Of all the damned bloody lousy aspects of the pandemic that belong in the non-tragic category, one has begun trickling across the American Southeast. It’s the school-by-school cancellation for 2020 of on-campus football tailgating, that national art form of runaway merriment mingled with an alleluia of fat grams.

Auburn announced its cancellation Wednesday. Alabama had done so Tuesday. Mississippi State canceled its alumni-association tailgating back in early summer. These absences will double as rational and offensive to anyone who likes life, and if you move through those three places along the map westward, you begin to approach Shangri-La.

This thought must be a peerless bummer in tailgate Shangri-La: the University of Mississippi.

There hasn’t come any announcement from Ole Miss, that Sydney Opera House of tailgating, and there’s ample reason for reasonable procrastination like they’re doing at Georgia, where Athletic Director Greg McGarity took a wait-and-see Wednesday by telling reporters, “We’re not even out of August yet, so we’ve got plenty of time.” But in a league that plans to play a conference-only football schedule beginning Sept. 26 and for the Ole Miss people who arrange their autumn Saturdays around the rhythms of the 10-acre mirth mass called the Grove, there’s already cause to wince.

“Well, it’s not very fun,” began Colton Benford, an Ole Miss graduate who runs Tailgate Group, a company that furnishes every element of a tailgate from securing the patch of ground to filling the coolers for those who wish to revel without exhaustive preparation. He said he had fielded “five or six calls in the past 24 hours” from people saying: “Can we book this? Can we go here?” “I say, ‘No, let’s not book anything yet, because I don’t want to send your money back in two weeks.’ ”

For those uninitiated, the tradition of tailgating around football stadiums on Saturday mornings has blossomed from something that used to seem genteel to something that seems booming. Entire tent cities pop up. Grills and smorgasbords appear. Alcohol goes undiscouraged. Anyone walking through the makeshift town before the LSU-Alabama game in Tuscaloosa in November, for one example, would have felt a Woodstock minus most of the hippies. Occasionally, as at the Grove, you might spot china and chandeliers.

For an utmost nutshell of tailgating, check the photo caption this week in the Louisiana newspaper the Advocate. Accompanying a story about the LSU president saying he probably will discourage fans without tickets from coming to tailgate, the photo showed Tigers fan Denis Simon as he “checks on his bacon-wrapped alligator as it grills.”

The photo came from LSU’s usual, gigantic tailgate sprawl of Oct. 12, when the visitors actually were (Florida) Gators.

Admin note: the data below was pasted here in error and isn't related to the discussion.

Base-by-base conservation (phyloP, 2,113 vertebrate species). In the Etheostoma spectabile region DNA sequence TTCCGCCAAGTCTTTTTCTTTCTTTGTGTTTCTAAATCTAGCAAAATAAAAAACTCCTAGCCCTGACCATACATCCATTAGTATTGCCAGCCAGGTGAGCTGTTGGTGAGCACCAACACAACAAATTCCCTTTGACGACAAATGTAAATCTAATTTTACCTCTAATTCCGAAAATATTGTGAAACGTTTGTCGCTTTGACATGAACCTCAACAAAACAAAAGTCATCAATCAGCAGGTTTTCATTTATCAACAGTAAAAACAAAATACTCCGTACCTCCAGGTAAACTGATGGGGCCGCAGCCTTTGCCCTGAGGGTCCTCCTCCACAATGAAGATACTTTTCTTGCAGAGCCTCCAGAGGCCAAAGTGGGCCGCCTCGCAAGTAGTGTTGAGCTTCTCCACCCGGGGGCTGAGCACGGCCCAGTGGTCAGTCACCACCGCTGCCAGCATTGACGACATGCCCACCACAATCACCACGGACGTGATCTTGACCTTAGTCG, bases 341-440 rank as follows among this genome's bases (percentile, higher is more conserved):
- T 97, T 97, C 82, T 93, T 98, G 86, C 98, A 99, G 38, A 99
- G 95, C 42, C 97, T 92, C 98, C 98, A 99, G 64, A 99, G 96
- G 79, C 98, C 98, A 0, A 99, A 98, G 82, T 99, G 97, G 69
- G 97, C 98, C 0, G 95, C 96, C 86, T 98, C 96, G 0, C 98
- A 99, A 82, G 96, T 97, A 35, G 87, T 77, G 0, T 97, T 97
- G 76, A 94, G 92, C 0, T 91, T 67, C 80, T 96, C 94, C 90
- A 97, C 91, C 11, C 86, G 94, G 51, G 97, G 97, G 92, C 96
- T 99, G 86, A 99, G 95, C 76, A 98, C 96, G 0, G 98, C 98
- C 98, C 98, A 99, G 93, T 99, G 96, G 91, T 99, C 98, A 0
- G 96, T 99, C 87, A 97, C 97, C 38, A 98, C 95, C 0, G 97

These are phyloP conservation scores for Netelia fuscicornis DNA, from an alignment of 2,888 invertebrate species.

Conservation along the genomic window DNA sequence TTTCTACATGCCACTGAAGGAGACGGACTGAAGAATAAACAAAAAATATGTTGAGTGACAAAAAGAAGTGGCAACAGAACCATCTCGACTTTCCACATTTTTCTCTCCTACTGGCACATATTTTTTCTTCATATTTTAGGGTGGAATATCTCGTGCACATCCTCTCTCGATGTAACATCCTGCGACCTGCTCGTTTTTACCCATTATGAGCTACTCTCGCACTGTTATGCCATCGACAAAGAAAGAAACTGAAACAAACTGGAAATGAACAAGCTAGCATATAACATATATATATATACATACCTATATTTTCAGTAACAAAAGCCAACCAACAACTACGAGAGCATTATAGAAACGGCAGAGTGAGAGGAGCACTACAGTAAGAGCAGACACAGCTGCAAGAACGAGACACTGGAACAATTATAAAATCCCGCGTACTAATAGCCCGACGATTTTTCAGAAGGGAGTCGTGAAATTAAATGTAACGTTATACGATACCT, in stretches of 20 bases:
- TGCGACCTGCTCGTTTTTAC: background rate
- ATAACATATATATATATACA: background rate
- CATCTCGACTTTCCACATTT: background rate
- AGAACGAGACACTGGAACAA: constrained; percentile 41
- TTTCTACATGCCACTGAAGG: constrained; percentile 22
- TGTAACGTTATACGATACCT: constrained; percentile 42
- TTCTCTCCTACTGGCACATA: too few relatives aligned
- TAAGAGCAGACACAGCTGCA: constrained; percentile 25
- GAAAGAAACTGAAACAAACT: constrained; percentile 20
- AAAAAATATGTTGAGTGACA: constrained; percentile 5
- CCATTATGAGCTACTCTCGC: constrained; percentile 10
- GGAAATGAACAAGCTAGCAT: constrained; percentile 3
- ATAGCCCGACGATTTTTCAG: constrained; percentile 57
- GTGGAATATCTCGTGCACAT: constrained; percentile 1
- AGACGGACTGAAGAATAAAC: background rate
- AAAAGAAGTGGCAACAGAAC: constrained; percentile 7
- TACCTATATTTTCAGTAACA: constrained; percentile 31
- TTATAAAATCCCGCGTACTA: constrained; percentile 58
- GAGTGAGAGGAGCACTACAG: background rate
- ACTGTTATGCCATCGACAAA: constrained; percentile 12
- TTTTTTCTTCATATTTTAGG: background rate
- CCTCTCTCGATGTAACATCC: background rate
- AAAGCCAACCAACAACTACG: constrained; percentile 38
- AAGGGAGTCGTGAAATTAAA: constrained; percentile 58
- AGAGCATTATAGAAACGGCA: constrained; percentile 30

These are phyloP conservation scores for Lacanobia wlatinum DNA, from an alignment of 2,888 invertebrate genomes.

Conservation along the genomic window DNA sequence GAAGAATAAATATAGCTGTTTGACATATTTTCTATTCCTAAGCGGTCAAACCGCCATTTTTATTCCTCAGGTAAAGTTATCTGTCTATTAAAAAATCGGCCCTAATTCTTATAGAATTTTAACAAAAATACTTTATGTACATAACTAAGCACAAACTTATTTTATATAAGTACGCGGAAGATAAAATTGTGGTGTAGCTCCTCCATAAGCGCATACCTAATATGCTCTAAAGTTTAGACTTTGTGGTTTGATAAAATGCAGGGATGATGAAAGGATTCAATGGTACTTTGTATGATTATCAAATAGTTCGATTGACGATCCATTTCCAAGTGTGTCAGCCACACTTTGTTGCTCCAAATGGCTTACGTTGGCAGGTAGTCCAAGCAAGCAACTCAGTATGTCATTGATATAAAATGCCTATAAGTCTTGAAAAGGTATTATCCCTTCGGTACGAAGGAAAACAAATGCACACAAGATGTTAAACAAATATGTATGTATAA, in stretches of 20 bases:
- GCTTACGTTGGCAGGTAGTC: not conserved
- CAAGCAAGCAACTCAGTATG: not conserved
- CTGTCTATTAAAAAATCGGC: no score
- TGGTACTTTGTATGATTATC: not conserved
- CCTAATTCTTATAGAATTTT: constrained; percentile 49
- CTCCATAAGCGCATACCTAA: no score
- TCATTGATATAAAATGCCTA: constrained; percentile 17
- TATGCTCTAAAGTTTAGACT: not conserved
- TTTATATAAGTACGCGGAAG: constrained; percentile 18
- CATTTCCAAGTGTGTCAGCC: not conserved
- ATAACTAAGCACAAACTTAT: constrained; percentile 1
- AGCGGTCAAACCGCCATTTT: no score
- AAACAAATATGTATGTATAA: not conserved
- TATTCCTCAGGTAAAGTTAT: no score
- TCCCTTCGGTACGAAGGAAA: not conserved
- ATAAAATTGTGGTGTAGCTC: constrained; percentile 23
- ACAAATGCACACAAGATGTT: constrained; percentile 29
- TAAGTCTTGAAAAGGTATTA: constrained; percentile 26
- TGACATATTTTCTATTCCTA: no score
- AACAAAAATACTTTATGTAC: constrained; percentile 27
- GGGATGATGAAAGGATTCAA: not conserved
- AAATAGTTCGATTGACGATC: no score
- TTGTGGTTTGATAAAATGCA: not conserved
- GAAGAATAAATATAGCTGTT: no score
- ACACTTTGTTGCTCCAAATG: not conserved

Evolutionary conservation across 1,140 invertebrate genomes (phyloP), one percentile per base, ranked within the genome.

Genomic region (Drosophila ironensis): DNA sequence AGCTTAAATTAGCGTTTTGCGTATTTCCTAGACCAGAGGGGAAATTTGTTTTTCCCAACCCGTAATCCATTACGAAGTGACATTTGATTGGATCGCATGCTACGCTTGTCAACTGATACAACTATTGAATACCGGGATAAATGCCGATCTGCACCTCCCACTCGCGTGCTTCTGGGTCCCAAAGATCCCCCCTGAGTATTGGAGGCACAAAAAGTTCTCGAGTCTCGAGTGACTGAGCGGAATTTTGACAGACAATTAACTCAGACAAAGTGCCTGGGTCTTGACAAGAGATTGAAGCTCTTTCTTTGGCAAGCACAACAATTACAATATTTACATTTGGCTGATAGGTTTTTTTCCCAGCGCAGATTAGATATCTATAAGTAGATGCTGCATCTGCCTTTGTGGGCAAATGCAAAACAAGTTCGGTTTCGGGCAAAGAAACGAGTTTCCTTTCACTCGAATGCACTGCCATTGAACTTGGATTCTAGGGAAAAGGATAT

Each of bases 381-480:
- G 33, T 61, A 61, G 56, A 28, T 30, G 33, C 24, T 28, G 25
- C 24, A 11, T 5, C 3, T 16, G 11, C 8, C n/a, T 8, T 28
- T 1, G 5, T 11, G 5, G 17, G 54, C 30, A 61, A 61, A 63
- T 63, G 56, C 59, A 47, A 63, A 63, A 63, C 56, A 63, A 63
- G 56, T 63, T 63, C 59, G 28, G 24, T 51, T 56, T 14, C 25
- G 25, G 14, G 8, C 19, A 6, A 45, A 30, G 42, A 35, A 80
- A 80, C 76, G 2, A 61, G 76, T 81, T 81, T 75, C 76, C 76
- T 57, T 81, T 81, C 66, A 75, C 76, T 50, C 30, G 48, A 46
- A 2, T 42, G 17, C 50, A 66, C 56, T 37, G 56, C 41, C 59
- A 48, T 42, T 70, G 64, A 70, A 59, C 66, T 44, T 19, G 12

At Ole Miss, the Grove stands embedded both amid the oaks, elms and magnolias but also so deeply in the bloodstreams that one of the all-time tailgating titans, Jan Waddell of Tupelo, Miss., used the words “retired from” Wednesday. She told how she and her husband, Lamar Waddell, had opted to take a breather after 2019. For years they had organized a colossus of a tailgate, and Lamar had spent all day on Fridays intricately packing the car, and the couple would arrive on Saturdays before dawn.

Sometimes from departure at home to arrival at home more than 24 hours would elapse. They loved it but reached one of those points when people sit and say whew.

Said Benford: “We have people every year, and probably every week, say: ‘Oh, man, this is so great.’ ‘This is the best day of the year!’ ‘Thank you so much.’ ‘We’re so grateful.’ And I think, ‘Wow, and we just spent five minutes setting up a tent and chairs.’ ”

In terms of social distancing, social distancing is entirely not the point. “It’s 10 acres that is all that’s still good in the Deep South, meaning manners, charm, looks, clothes, food, drink, football,” Benford said. “Just the whole experience is heavenly to people who love college football and love to be social and have a good time.” He finds it “really sad to think people aren’t going to have the experience” but said, “But you put things in perspective, and it’s not worth it if 1 percent of the people showing up are going to pass away.”

His business began in 2011, his junior year at Ole Miss. Around mid-decade, it expanded. It’s up to six states, other schools, one of which has an associate athletic director who expressly asked Benford to try to make things resemble, as much as possible, the Grove.

But around the third weekend of February, Benford began to wonder. He noticed the novel coronavirus breakout in Italy and reasoned it would find its way through the flight paths across the Atlantic. “I just was hopelessly thinking that maybe I was wrong,” he said.

Like many in the many veins of life, he wishes the whole year will supply an enhanced gratefulness. If things can only improve, he said: “In 2021, there’s going to be a lot of pent-up demand. And next fall, there’s going to be a lot of fun because people will be so grateful for it.”

Meanwhile, it would prove fitting if Ole Miss became the last holdout in the gathering cancellation drift. After all, if you wished to encapsulate loathsome old 2020, you could do worse than a snapshot of a barren Grove.